BEIJING (Reuters) - Australia and China traded warnings on Thursday over Rio Tinto (RIO.L)(RIO.AX) employees detained for spying, as the United States urged Beijing to ensure transparency and fair treatment for staff of foreign companies.
Over a week after detaining an Australian Rio executive and three of his Chinese colleagues on allegations of stealing state secrets related to sensitive iron ore price negotiations, China’s Foreign Ministry warned Australia against interference.
“We resolutely oppose anyone deliberately whipping up this case or trying to interfere in China’s judicial independence,” ministry spokesman Qin Gang told reporters. “This is not in Australia’s interest.”
Australian Foreign Minister Stephen Smith said he did not expect relations to be harmed by the case, but warned: “China itself does need to think about whether its handling of this matter has any adverse implications for it.”
Smith and Chinese officials met on Thursday on the sidelines of the Non-Aligned Movement summit in Egypt’s Red Sea resort of Sharm el-Sheikh, but both sides declined to comment on their talks.
The Rio detentions show how the general murkiness of state secret laws puts foreign investors at risk when dealing with state-owned entities and potentially sensitive economic information, a point U.S. Commerce Secretary Gary Locke raised during a CNN interview.
“These are of course of great concern with respect to U.S. investors and multinational companies from around the world that have projects here,” Locke said.
“We need to have transparency, we need to have assurances and confidence that people working for these multinational companies ... will be treated fairly.”
Locke said he stressed to Chinese officials that they communicate with the Australian government on the case. He did not raise the issue during meetings with the Chinese premier.
Rio Tinto’s China team managed operational details of term contracts for iron ore, a key ingredient in steel making, as well as tracking market information.
Information in China is often widely available before it is officially released. On Thursday, for example, a Chinese paper published the second quarter GDP data, citing an official who had given a speech the day before.
At the official press conference later that morning to release the second-quarter data, National Bureau of Statistics spokesman Li Xiaochao said the leak would be investigated but stopped short of saying it constituted a “state secret.”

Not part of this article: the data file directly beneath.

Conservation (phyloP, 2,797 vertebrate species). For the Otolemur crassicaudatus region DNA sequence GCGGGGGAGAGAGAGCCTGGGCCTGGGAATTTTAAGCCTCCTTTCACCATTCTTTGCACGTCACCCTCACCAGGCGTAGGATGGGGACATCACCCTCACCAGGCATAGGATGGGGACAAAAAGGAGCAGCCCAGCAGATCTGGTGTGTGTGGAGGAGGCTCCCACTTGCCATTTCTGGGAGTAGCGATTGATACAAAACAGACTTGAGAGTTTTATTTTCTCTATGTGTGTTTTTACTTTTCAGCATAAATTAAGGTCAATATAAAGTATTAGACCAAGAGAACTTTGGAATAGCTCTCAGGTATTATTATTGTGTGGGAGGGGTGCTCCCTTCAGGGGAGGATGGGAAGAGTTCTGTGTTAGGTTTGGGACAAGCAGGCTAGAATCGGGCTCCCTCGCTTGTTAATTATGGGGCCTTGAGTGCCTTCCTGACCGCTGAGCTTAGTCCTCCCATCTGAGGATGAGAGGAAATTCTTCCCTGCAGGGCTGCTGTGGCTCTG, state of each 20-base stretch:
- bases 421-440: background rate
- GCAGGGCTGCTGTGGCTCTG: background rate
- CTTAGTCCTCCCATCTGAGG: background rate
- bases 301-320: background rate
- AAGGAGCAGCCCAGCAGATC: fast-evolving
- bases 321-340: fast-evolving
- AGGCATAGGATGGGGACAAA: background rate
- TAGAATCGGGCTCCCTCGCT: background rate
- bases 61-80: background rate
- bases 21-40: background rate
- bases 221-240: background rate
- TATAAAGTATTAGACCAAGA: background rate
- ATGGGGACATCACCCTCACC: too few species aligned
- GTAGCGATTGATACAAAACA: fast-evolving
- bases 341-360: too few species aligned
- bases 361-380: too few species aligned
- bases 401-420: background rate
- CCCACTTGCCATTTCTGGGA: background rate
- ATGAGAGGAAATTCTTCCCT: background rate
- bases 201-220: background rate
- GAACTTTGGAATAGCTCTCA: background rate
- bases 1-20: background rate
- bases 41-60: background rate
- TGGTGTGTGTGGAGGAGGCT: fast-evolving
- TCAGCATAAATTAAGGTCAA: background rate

But in an op-ed in the Shanghai Securities News, a researcher from the Ministry of Commerce said that China’s bottom line in iron ore talks was definitely a state secret.
The detentions have complicated annual negotiations to set the price at which mills import contracted iron ore.
This year’s negotiations have been particularly fraught, since they coincided with the collapse of a deal by Chinese flagship aluminium firm, Chinalco, to increase its stake in Rio.
Instead, Rio and BHP plan to merge their iron ore operations in western Australia, although they say they will keep marketing separate. The Chinese steel industry fears the tie-up between the two Australian giants will allow them to keep prices higher.
In the absence of a formal settlement between the Chinese steel industry and Rio Tinto and BHP Billiton, major Chinese mills had agreed to pay 33 percent less than 2008 prices — in line with settlements reached by Japanese and Korean mills, sources told Reuters.
The annual negotiations are “definitely not over,” a China Iron and Steel Association negotiator told the Caijing news organisation, but acknowledged some mills had agreed to a 33 percent cut.
Traditionally, all the mills accept a settlement reached between any mill and any of the three miners, BHP, Rio and Vale.
China’s flagship steel mill, Baosteel, said that none of its employees had been detained or assisted in the investigation. Chinese media had earlier reported the lead negotiator for previous years’ talks, from Baosteel, was among those investigated in the probe.
Additional reporting by Doug Palmer and Ben Blanchard in Beijing and Michael Perry and Jim Regan in Sydney; Editing by Nick Macfie